When you’re planning a big move, storage boxes and tape aren’t the only moving supplies you’ll need. Protecting your items while they’re in transit is essential if you want them to arrive in one piece. To help you decide which packing materials you need, we’ve compiled a list of essentials, including what they’re good for, their drawbacks and some more cost-effective and eco-friendly alternatives to consider.
Top packing materials and what they’re used for
Good for: Bubble wrap is great for packing delicate, fragile items like glassware and mirrors. In addition, it can prevent electronics from being damaged by static build-up. It can also be used to line storage boxes for an added layer of padding.
Drawbacks: Although bubble wrap is recyclable, it is not biodegradable. For this reason you should always try to reuse it – meaning you’ll need to resist the temptation to pop it!
Cheap alternatives: Blankets and clothing are great alternatives for wrapping large, fragile items like TV screens and furniture.
Good for: Packing peanuts are ideal for filling dead space in your storage boxes – particularly when the contents are delicate to prevent them from shifting around. Packing peanuts also absorb humidity, which lends them to protecting metal items and electronics.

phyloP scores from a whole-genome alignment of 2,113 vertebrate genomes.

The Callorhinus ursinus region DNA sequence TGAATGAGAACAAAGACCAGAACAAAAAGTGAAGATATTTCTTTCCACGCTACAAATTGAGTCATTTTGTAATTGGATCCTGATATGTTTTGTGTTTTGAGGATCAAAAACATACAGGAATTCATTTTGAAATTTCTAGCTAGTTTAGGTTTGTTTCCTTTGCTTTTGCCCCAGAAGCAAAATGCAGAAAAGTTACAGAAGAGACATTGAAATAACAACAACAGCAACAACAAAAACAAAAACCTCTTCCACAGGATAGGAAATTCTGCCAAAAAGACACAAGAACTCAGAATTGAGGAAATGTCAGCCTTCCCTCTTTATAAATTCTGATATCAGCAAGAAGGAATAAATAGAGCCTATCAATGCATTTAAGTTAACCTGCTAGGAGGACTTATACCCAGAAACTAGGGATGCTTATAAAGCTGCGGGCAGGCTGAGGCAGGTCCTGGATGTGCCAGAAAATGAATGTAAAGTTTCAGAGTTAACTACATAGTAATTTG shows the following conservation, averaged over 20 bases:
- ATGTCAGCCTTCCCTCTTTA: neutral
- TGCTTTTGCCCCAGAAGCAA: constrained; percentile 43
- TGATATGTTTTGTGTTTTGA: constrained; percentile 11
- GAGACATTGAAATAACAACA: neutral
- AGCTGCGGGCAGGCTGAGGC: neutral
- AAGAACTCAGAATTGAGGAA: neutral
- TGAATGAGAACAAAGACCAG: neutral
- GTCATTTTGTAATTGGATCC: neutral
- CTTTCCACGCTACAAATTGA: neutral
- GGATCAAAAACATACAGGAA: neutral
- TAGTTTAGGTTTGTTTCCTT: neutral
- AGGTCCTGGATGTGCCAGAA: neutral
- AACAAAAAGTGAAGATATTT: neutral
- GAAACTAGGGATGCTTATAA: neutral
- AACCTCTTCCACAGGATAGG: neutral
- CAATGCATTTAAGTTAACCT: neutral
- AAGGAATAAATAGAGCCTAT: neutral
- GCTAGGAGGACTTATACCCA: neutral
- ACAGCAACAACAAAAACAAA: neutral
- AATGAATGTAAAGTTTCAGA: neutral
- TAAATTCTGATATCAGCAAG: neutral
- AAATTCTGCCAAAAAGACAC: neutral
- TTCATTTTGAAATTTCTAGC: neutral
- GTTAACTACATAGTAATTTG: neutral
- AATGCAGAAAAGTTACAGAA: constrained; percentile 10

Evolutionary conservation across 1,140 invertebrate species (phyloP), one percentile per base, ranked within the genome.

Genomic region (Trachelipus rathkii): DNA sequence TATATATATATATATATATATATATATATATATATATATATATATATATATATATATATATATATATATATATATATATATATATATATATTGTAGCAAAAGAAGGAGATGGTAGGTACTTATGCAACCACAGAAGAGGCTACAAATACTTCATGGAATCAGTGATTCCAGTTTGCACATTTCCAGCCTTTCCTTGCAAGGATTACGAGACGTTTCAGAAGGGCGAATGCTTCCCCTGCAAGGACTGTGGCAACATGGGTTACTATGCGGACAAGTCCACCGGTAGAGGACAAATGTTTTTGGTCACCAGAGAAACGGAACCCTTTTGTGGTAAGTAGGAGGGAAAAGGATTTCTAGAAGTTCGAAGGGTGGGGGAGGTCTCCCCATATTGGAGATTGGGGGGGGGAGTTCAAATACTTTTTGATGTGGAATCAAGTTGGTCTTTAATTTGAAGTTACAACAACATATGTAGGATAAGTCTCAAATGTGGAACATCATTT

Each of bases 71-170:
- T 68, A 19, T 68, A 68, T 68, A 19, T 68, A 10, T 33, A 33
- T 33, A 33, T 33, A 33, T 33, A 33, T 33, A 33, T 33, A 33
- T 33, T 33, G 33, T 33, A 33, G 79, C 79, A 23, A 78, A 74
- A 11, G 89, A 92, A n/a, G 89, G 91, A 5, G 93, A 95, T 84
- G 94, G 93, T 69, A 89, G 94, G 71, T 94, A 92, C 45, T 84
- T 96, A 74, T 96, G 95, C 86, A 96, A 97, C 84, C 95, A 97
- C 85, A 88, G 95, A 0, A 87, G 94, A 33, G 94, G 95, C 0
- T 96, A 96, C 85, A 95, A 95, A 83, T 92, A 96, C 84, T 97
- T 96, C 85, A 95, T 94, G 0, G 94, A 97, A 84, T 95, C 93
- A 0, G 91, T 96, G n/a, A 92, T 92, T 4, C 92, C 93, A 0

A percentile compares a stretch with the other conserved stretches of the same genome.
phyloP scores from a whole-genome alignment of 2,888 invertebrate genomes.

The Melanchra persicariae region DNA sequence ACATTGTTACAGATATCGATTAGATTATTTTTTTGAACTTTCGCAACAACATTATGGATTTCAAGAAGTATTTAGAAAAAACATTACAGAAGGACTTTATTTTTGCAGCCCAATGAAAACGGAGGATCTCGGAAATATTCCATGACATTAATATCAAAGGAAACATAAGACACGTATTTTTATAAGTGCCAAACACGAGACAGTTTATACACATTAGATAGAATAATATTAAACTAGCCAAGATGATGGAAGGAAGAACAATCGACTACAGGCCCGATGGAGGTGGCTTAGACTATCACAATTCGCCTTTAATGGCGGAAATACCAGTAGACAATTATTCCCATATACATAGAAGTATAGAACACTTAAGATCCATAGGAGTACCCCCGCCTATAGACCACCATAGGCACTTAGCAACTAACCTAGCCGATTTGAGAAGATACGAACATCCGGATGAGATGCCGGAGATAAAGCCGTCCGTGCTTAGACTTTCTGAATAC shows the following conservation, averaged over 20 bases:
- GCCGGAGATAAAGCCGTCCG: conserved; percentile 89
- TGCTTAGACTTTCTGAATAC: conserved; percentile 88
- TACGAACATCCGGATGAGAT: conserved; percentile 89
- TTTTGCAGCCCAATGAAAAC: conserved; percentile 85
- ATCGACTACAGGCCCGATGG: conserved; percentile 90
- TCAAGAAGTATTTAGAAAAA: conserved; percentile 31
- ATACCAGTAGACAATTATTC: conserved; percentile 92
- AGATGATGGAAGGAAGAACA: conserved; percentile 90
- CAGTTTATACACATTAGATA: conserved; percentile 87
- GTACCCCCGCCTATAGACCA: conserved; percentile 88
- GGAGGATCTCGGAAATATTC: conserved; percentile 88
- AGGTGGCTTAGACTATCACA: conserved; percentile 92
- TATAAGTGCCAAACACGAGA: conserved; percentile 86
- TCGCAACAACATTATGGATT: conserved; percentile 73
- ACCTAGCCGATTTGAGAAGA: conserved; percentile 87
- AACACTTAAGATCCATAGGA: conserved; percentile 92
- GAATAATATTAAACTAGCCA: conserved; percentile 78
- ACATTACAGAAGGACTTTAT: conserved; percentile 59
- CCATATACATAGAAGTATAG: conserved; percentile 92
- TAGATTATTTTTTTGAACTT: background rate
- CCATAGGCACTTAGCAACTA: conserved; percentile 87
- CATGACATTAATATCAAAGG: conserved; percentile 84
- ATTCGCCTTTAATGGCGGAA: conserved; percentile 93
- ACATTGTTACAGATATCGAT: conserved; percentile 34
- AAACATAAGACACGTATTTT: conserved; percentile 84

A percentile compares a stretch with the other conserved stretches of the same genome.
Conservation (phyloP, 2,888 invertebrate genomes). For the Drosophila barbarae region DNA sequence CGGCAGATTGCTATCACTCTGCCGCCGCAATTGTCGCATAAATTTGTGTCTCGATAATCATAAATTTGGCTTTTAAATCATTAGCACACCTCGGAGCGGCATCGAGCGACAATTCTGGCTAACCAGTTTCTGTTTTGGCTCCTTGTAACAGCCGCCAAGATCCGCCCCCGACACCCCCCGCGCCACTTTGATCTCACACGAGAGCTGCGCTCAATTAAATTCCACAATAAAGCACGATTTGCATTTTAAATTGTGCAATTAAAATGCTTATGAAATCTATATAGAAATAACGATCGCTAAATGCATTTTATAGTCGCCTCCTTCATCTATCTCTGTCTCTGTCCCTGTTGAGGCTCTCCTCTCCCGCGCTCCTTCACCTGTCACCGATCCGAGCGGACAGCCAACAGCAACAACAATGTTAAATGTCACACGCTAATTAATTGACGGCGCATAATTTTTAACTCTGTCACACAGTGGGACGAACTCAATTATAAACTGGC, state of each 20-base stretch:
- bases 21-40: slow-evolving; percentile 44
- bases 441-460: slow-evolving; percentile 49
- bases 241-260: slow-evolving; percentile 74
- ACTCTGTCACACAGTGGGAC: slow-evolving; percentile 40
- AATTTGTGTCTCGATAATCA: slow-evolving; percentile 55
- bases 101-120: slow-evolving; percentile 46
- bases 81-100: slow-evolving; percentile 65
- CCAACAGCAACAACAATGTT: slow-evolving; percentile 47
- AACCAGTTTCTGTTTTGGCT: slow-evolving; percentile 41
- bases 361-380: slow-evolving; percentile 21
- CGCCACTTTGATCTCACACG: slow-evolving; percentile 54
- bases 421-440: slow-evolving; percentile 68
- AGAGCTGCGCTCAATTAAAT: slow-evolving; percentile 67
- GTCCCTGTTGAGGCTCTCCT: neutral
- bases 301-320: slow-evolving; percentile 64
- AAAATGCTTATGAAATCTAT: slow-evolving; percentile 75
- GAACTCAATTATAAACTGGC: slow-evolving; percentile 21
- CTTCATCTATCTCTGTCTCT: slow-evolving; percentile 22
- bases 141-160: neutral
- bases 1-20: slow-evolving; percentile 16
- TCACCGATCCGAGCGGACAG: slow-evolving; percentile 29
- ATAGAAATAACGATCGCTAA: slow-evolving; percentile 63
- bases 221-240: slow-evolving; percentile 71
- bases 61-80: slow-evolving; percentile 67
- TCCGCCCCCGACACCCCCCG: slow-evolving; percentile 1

Drawbacks: When it comes to unpacking, peanuts have a tendency to go everywhere, making them best avoided if you need regular access to your packed items. Styrofoam peanuts are not recyclable, so opt for biodegradable corn starch-based packing peanuts instead.
Cheap alternatives: Shredded paper is one of the most cost-effective packing materials and it makes an environmentally-friendly alternative to packing peanuts. Cushions and clothing can also be used to pad empty spaces.
Good for: Paper is an essential packing material for wrapping breakables like crockery and ornaments, as it can be easily layered for added protection. It can also be scrunched up to fill gaps inside boxes and make your items more secure in transit. It is biodegradable and eco-friendly – especially if recycled paper is used.
Drawbacks: The ink from printed paper can transfer onto wrapped items, so unprinted paper is best. This makes it harder to use recycled paper.
Cheap alternatives: Newspaper can be used if it is not in direct contact with the item being wrapped.
Good for: Plastic wrap protects items from dirt, water and surface damage while in transit and storage. It can be used for everything from kitchen appliances to bedding and is also great for keeping doors and drawers closed while on the move or bundling items together so they don’t get lost.
Drawbacks: Plastic wrap is not biodegradable, but it can be recycled at designated places.
Cheap alternatives: Bin liners, plastic bags, bedsheets and cling film can all be used in place of plastic wrap.
Good for: Cargo or tie down straps can be used to secure boxes and large, heavy items during transit.
Drawbacks: The buckles on cargo straps can cause damage to your items. You should also be careful not to tie them too tight as this, too, can damage less sturdy items.
Cheap alternatives: Rope is a great alternative for cargo scraps – especially if you know your knots!
Ready to put your items in storage?
Once your items are safely wrapped in the perfect packing materials ready for storage, check out Space Next Door for convenient self-storage units located across Singapore.
Contact us for more information or book now.